Ricky’s presentation clearly had a strong impact on the entire audience. After Ricky finished his talk, he received a very enthusiastic round of applause. Students and faculty were eager to probe him for additional information and more entertaining stories during the question and answer session that followed. At the end of the night, Bill Dennison recalled his experience watching the NASA TV website for the duration of Ricky’s space adventure, and remembered Ricky speak from the International Space Station and tell everyone back on planet Earth that he missed sleeping with his pillow at night. Ricky was then presented with an “official” MEES pillow, as a sentimental thank you gift for sharing his time with all of the Colloquium attendees.
Ricky emphasized a few major points during his presentation:
- Over the last few decades of space exploration, it has become increasingly clear that the Earth is completely unique and truly is “the crowned jewel of our solar system”. If scientists can get people to look at the Earth and its oceans from different perspectives, perhaps then we all will understand how precious our planet is and how imperative it is that we take care of our home.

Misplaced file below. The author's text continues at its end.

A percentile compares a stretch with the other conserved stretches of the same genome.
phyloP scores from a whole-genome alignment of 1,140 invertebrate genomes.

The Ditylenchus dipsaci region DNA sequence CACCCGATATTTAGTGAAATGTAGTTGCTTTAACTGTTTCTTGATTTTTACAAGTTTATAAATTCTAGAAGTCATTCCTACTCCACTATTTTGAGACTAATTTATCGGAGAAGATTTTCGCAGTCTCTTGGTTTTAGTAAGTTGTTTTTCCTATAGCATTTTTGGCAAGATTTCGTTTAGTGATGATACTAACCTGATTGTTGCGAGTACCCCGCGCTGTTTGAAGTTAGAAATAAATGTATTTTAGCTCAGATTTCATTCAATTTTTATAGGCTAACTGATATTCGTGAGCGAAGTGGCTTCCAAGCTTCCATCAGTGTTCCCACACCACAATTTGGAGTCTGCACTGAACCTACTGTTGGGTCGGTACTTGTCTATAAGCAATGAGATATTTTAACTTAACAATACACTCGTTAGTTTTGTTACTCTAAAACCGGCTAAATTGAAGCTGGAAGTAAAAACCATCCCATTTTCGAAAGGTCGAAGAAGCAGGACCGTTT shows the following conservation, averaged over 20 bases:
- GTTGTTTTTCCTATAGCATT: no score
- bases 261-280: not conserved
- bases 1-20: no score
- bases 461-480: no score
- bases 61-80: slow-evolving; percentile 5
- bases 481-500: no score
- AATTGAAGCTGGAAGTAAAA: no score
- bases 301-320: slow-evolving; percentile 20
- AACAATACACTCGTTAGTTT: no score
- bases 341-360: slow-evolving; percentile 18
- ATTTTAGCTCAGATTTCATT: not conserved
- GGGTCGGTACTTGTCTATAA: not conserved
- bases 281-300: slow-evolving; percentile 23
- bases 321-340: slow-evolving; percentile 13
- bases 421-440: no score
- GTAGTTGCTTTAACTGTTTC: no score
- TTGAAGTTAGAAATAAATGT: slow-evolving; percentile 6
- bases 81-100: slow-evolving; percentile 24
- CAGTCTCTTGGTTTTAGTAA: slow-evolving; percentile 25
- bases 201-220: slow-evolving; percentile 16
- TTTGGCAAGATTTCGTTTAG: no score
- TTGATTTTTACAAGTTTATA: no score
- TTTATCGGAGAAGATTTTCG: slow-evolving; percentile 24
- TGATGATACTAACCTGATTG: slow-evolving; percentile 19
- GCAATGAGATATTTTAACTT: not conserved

- Collaboration, communication, and interdisciplinarity are important. The International Space Station is a wonderful model for what people can accomplish when they work together, and is perhaps humanity’s greatest accomplishment to date.
- Do what you love. As scientists, if we are curious, adventurous, and passionate, then the sky is the limit (pun intended)!
About the author
Suzi Webster is a PhD Candidate at UMCES. Suzi's dissertation research investigates stakeholder perspectives on how citizen science can contribute to scientific research that informs collaborative and innovative environmental management decisions. Her work provides evidence-based recommendations for expanded public engagement in environmental science and management in the Chesapeake Bay and beyond. Suzi is currently a Knauss Marine Policy Fellow, and she works in NOAA’s Technology Partnerships Office as their first Stakeholder Engagement and Communications Specialist.
Previously, Suzi worked as a Graduate Assistant at IAN for six years. During her time at IAN, she contributed to various communications products, led an effort to create a citizen science monitoring program, and assisted in developing and teaching a variety of graduate- and professional-level courses relating to environmental management, science communication, and interdisciplinary environmental research. Before joining IAN, Suzi worked as a research assistant at the Marine Biological Laboratory in Woods Hole, MA and received a B.S. in Biology and Anthropology from the University of Notre Dame.